In PLoS One this week, investigators at Helicos BioSciences say that for RNA-seq analysis, "it is essential to understand how technical variation impacts the quality and interpretability of results, how potential errors could be introduced by the protocol, how the source of RNA affects transcript detection, and how all of these variations can impact the conclusions drawn." By running a variety of human RNA samples through fragmentation, fractionation, cDNA synthesis, and single- versus multiple-tag counting protocols, the Helicos team assessed the advantages and disadvantages of RNA-seq versus digital gene expression technologies.
A team led by investigators at Harvard Medical School's Brigham and Women's Hospital presents evidence in PLoS One this week that says elevated CD46 expression in the lungs is protective against emphysema in a former smoker. Using microarrays and qRT-PCR, among other approaches, the team found that "higher expression of CD46 in the lungs of ex-smoker protects them from emphysema and chronic obstructive pulmonary disease by clearing the inflammation impeding the proliferation of CD8+ T cells and necrosis … restraining the complement cascade favors apoptosis over necrosis, protecting them from autoimmunity and chronic inflammation."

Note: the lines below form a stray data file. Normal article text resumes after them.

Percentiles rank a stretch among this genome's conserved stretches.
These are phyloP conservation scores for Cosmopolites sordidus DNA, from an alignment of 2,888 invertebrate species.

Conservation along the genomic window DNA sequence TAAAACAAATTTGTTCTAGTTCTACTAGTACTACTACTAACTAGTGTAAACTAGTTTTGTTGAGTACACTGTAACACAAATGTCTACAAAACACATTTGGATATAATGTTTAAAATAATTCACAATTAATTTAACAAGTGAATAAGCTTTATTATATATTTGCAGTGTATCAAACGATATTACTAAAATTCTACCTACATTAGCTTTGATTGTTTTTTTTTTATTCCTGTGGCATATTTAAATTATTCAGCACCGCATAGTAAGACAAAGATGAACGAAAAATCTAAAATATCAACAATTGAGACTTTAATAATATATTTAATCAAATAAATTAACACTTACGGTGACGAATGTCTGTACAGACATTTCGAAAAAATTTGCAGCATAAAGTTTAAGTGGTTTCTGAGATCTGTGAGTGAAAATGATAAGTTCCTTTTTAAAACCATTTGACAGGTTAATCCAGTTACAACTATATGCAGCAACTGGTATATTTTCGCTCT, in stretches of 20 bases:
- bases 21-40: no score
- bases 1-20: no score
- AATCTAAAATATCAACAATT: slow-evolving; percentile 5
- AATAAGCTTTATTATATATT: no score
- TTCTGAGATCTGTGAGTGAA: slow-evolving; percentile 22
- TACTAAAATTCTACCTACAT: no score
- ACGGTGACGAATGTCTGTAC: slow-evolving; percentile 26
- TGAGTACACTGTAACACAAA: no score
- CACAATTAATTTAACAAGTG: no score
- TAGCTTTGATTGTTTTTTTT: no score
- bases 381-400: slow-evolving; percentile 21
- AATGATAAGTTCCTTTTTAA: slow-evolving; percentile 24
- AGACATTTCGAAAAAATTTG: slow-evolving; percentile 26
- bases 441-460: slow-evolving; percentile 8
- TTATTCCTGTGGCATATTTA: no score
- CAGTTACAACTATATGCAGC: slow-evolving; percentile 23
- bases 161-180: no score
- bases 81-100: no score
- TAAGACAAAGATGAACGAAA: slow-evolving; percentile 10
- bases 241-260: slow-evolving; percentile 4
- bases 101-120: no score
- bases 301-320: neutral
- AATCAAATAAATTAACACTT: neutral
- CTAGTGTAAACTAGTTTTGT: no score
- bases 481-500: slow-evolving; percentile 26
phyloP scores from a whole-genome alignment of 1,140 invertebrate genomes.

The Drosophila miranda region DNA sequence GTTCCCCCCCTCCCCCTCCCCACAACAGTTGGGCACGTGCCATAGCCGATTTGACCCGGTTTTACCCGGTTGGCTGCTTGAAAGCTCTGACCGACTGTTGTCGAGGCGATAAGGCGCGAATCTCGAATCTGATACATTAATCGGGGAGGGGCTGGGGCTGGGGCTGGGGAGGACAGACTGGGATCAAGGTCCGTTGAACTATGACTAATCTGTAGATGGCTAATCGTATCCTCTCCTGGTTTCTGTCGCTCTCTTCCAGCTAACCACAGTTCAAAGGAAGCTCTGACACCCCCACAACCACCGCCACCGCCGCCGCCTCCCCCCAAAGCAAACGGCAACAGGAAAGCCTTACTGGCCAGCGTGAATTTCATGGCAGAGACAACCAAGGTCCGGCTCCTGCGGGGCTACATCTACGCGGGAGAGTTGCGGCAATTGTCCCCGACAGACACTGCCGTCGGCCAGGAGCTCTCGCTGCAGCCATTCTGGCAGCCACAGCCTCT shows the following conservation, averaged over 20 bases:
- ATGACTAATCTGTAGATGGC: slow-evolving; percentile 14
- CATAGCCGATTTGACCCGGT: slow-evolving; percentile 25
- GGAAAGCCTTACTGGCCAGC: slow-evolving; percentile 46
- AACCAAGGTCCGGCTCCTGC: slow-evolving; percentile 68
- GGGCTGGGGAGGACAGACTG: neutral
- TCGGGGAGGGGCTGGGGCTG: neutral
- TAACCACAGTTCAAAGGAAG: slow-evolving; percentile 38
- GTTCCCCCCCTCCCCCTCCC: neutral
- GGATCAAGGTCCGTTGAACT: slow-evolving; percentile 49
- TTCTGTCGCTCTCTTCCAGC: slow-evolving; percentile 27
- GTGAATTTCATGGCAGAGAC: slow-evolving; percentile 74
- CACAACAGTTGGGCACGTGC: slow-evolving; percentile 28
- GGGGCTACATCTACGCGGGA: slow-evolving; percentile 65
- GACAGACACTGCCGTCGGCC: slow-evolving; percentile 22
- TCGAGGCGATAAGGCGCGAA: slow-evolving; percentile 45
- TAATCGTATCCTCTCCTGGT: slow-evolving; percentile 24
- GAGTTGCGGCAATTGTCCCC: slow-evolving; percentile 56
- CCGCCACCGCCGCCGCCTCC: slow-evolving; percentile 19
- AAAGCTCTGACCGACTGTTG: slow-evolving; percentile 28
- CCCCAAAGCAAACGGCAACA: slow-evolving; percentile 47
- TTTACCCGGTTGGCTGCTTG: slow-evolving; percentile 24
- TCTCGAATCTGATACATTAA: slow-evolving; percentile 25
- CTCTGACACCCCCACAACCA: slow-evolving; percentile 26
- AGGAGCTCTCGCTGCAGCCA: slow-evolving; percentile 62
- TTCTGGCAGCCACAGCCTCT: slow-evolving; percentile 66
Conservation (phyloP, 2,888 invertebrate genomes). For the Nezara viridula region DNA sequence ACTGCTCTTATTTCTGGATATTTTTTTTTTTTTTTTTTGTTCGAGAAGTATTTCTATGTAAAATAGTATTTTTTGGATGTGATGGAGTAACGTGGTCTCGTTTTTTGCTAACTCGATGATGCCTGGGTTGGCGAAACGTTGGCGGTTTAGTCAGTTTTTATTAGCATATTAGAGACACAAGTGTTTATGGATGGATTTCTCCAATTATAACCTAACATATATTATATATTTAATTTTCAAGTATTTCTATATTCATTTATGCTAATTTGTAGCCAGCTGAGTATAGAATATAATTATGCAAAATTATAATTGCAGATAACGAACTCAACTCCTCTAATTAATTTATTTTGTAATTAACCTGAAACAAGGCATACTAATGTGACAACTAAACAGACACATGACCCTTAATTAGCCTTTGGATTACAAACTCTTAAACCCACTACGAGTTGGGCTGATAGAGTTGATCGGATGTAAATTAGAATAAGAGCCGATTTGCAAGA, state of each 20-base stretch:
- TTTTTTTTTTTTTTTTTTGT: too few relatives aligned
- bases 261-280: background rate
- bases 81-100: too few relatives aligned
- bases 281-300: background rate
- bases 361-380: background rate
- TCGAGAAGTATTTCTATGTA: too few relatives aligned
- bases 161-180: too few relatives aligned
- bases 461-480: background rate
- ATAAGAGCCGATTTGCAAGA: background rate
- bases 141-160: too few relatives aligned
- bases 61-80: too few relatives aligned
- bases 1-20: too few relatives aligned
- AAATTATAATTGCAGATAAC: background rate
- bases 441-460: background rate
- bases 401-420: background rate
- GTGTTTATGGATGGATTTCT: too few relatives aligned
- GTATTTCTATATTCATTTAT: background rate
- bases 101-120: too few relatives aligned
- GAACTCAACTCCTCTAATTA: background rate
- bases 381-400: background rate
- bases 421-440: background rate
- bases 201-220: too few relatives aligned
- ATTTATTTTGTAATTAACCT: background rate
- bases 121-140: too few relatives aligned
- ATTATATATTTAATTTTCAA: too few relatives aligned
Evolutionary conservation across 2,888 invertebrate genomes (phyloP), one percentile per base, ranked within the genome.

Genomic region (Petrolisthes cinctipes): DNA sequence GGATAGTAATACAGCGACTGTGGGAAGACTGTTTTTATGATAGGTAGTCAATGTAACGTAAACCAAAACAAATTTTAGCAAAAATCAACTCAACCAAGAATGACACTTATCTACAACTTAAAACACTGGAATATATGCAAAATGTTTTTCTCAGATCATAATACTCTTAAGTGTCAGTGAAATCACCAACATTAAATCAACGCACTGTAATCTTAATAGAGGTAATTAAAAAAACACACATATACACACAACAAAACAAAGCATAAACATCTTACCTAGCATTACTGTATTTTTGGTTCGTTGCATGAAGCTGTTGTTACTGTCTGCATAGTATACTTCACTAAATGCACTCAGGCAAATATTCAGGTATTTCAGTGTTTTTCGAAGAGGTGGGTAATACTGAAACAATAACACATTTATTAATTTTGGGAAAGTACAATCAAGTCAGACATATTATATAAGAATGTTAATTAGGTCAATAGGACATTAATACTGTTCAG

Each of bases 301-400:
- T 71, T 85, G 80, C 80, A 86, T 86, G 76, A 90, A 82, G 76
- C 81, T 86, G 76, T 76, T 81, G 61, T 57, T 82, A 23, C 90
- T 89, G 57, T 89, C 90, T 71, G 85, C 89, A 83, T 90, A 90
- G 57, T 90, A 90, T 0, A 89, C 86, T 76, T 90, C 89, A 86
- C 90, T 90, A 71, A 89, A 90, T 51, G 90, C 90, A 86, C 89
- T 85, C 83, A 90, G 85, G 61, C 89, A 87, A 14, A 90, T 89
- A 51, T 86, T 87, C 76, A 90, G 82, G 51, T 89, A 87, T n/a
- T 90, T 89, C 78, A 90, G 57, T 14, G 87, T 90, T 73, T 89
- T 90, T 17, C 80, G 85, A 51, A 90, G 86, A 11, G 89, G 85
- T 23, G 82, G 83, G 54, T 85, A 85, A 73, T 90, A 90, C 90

Researchers at Japan's RIKEN and elsewhere report the results of their genome-wide association study for osteoporosis susceptibility in which they assessed more than 270,000 SNPs in 1,747 participants. By following its staged association studied with re-sequencing, the team identified an osteoporosis-associated SNP within a previously unknown gene, FONG, on chromosome 2q33.1. The team reports in PLoS One that "FONG is predicted to encode a 147 amino-acid protein with a formiminotransferase domain in its N-terminal and is ubiquitously expressed in various tissues including bone," and suggests that its "findings … give a new insight into osteoporosis etiology and pathogenesis."
Over in PLoS Computational Biology, a trio of researchers at the British Columbia Cancer Agency and the University of British Columbia show that in both human and mouse, the "distributions of transposable elements reveal hazardous zones in mammalian introns." The researchers also report "several factors that likely contribute to whether a particular TE can influence gene transcription," they write, adding that "TEs in extremely close proximity — less than 20 bp — to exons show a strong bias to be near splice-donor sites."